Knowledge about how we are doing relative to our peers is essential to realize the true sense of independence. After all our nation has spent record Rs. 50 billion on Independence Day celebrations. It is a great sum and there should be some good reason for being so happy. Perhaps we are doing better relative to our peers thus having this exuberance. A number of countries won independence more or less at the same time i.e. late 1940s and can be look up to for comparison.
But how to compare countries with all their diverse cultural and institutional environment? This question is important but one can follow accepted rules of comparison. For instance, the income per capita when measured in standard international dollars (technical name is Purchasing Power Parity dollars or PPP dollars) gives the purchasing power that an average citizen enjoys over a representative basket of goods and services.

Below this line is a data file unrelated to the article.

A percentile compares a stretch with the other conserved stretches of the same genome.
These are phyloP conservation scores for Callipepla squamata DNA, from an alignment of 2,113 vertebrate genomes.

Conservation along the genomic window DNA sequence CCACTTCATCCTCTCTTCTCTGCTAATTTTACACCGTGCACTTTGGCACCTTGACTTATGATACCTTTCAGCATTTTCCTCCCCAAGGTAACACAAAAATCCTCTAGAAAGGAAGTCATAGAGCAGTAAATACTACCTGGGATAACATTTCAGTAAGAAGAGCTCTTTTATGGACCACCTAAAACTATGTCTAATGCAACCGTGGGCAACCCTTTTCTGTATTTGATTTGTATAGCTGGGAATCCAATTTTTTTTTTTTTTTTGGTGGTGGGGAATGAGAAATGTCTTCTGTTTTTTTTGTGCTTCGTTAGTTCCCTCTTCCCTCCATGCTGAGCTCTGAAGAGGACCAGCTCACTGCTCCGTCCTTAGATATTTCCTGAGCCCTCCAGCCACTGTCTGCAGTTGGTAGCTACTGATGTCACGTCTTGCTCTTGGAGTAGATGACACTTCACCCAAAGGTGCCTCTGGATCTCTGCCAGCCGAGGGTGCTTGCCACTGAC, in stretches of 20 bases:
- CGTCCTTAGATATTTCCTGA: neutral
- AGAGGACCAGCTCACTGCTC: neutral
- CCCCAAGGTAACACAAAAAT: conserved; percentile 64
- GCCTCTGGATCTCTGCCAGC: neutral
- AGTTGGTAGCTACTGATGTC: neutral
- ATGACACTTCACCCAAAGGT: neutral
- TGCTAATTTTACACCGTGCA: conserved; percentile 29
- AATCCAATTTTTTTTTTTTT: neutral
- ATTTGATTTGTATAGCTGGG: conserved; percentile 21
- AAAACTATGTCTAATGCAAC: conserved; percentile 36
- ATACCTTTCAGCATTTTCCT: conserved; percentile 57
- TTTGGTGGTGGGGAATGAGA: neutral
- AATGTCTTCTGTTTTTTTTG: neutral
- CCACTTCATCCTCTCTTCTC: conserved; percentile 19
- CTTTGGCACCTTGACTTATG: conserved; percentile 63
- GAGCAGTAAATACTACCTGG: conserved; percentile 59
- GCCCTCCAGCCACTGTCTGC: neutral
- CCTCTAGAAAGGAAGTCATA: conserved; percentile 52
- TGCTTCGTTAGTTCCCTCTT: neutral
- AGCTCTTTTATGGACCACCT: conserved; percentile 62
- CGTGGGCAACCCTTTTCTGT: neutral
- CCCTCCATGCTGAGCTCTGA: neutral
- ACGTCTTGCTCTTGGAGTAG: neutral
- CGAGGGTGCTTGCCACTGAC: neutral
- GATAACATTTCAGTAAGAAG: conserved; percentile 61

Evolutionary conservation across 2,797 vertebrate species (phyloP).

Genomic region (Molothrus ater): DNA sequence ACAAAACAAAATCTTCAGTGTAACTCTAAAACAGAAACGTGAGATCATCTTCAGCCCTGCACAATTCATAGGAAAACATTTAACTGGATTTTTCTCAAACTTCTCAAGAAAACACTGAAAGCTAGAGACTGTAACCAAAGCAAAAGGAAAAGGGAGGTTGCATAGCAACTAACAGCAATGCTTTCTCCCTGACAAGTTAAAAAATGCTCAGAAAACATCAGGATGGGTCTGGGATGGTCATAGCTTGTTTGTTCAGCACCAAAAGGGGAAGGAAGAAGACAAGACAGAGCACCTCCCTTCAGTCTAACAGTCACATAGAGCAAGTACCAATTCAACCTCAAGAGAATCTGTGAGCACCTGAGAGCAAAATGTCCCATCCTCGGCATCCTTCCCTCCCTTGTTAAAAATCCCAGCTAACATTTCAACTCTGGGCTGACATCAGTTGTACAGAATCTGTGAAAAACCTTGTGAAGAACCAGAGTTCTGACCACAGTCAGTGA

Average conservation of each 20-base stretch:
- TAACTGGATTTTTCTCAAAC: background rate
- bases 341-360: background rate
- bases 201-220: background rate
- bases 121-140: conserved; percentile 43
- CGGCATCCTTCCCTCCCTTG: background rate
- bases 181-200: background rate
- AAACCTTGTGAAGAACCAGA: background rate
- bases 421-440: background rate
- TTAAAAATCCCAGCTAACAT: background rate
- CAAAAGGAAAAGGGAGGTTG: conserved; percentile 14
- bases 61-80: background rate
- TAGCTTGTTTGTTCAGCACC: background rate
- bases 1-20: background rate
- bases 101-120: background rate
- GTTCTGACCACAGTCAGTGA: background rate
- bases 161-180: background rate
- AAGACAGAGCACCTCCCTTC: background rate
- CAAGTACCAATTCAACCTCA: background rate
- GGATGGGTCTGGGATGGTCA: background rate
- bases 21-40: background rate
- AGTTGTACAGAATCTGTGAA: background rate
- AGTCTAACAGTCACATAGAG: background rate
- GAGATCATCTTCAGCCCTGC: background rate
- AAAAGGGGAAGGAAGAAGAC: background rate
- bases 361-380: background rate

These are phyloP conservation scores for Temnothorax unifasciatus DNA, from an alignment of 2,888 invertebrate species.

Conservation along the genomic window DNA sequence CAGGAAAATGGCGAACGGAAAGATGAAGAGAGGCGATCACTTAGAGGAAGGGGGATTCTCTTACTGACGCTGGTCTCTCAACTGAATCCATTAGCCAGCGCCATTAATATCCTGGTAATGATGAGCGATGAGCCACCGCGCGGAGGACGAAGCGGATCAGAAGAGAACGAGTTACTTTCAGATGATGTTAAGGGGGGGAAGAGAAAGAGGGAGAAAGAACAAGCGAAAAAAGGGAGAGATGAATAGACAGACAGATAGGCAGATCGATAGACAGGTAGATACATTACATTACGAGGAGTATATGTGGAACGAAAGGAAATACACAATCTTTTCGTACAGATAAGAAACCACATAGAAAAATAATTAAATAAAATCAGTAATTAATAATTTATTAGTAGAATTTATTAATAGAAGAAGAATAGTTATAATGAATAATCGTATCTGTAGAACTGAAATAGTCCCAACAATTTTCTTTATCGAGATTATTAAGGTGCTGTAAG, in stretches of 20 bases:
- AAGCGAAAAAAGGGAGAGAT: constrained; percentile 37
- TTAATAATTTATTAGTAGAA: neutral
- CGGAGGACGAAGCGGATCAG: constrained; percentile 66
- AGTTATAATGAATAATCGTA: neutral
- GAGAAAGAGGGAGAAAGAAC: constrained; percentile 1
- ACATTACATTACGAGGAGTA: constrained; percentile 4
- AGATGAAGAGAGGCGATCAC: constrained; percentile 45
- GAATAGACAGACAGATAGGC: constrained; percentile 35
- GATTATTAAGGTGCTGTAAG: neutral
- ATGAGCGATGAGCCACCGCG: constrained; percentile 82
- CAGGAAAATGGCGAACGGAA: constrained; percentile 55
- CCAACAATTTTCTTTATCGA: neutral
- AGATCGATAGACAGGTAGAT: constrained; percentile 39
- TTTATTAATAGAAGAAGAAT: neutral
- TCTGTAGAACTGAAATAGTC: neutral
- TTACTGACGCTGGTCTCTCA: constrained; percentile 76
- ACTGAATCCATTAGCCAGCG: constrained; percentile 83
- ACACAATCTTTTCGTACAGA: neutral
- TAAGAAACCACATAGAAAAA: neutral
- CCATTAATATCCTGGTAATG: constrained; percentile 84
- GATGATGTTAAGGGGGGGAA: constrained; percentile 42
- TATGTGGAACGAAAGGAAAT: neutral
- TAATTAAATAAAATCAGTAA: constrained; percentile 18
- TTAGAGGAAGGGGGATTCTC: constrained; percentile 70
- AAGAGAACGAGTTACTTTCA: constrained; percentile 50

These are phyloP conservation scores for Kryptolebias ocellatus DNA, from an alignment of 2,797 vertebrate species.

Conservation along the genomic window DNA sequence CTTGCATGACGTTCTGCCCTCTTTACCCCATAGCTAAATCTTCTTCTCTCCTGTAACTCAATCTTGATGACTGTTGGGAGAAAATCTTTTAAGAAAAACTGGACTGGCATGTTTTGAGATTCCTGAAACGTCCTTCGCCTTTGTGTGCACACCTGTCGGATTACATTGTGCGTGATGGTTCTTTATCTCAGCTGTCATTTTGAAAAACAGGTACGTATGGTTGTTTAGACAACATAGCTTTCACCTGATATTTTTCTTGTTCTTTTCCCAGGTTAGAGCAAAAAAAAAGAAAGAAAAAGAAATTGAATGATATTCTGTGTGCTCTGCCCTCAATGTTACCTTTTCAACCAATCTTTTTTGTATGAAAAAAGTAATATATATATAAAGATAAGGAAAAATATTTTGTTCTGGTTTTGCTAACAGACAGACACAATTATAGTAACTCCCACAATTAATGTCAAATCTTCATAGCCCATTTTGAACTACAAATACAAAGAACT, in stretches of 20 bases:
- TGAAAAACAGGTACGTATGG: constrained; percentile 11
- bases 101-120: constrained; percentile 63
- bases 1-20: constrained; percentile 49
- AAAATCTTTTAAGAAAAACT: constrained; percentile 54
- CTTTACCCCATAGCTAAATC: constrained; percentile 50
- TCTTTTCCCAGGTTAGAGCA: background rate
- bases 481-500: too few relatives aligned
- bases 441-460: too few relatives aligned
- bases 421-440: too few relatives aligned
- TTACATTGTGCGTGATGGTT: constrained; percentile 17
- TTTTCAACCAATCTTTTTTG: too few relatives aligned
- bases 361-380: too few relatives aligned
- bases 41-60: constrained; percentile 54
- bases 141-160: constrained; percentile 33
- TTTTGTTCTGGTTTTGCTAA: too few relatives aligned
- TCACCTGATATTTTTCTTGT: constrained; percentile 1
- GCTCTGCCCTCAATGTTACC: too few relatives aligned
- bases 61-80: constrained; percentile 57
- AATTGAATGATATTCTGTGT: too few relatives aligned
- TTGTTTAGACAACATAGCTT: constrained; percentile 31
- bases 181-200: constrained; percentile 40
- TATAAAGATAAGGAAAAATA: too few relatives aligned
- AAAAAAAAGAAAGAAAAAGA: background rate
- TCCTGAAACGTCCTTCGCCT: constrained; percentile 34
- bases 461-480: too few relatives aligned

Thanks to the efforts by economists like (late) Angus Maddison historical estimates of major socio-economic indicators are available since the beginning of the modern era (i.e. year 1 to the present time). These estimates covers large number of countries from all the regions. (Details of data sources used in this essay are given at the end).
In this analysis, we are focusing on a time period from 1950 to 2012. Thus, in 2012 the annual income of an average Pakistani is 2741 in PPP dollars. This is roughly double the income of what an average Pakistani has had in 1980. It means that our per capita income has doubled over 32 years. By simple rule of thumb, if a given sum grows at the rate of 1 percent, it doubles in 72 years, and at the rate of 2 percent it takes 36 years to double. Thus, a doubling in 32 years means that income of an average Pakistani grew at little more than 2 percent per year. This is fast considering Pakistan’s own past performance over 40 years from 1950 to 1990. Over this four decades stretch an average Pakistani experienced an increase in her annual income from 1006 in PPP dollars to 1904, or less than double.